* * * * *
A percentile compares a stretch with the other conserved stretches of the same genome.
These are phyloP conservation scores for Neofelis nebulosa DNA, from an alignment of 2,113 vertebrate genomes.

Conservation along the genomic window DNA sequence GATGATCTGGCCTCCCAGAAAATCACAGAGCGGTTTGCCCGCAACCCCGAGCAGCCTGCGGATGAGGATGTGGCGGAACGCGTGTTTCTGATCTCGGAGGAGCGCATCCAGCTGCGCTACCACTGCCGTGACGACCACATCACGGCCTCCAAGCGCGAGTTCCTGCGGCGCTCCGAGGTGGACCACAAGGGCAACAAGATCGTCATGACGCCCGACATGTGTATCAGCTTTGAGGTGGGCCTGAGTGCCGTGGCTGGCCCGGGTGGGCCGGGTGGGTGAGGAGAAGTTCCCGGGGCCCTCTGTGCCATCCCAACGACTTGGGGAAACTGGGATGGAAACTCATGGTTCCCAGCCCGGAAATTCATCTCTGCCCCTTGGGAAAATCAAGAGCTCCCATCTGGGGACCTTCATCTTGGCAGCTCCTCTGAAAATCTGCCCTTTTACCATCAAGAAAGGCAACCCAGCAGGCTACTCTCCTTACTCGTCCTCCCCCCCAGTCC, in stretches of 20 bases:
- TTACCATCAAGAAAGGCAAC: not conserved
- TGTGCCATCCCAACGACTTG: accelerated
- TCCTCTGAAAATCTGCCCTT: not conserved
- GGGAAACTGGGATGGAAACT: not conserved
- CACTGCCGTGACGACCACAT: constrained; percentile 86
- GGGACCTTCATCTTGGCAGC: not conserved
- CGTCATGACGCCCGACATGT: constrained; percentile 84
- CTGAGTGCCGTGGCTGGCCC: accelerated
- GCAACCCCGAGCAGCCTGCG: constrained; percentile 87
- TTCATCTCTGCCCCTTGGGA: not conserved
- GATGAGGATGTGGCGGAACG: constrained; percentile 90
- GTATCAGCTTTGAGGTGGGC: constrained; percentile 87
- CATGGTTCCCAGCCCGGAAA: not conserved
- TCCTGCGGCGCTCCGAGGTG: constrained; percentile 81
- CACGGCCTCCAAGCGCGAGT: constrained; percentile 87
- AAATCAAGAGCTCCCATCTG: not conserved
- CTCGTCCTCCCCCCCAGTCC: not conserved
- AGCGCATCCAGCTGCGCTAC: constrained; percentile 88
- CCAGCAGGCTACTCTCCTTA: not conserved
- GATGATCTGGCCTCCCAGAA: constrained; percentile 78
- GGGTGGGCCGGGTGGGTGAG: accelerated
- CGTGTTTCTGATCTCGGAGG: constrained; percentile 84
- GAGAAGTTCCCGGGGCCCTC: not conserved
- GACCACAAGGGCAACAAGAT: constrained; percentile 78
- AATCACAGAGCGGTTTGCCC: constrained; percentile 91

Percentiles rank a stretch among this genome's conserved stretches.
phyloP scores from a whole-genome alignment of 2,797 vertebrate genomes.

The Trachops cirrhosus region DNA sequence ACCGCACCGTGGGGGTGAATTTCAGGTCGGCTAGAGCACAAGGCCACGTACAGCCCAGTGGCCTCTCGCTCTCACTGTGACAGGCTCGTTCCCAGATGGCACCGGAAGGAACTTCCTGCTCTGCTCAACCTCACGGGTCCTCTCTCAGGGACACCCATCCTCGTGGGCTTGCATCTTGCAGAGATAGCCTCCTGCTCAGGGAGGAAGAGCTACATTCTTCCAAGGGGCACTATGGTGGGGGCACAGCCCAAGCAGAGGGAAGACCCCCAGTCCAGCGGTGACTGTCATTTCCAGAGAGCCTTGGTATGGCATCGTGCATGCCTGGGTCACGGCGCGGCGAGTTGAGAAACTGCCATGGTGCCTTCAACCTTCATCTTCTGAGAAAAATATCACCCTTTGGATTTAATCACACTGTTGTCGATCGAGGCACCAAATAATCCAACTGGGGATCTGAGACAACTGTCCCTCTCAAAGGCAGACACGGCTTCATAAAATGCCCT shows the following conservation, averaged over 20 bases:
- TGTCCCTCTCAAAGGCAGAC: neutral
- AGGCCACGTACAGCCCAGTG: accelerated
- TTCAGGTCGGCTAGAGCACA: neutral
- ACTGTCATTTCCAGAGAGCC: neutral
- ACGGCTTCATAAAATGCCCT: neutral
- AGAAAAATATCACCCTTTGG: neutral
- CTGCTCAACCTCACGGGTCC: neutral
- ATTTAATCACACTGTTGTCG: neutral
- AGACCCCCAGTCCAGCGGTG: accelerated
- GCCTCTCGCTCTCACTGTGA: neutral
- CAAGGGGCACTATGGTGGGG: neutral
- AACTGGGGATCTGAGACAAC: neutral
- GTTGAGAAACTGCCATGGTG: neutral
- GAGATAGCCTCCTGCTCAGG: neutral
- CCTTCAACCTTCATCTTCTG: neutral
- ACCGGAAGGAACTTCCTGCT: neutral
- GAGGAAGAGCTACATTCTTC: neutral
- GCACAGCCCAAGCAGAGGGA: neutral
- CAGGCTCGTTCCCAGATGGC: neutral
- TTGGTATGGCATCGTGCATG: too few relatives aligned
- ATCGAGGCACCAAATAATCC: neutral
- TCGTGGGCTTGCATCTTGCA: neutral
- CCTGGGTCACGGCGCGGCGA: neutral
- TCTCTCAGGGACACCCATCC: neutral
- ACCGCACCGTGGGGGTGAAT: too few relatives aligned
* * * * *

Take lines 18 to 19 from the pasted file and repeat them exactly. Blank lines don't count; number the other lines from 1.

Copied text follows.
- CACGGCCTCCAAGCGCGAGT: constrained; percentile 87
- AAATCAAGAGCTCCCATCTG: not conserved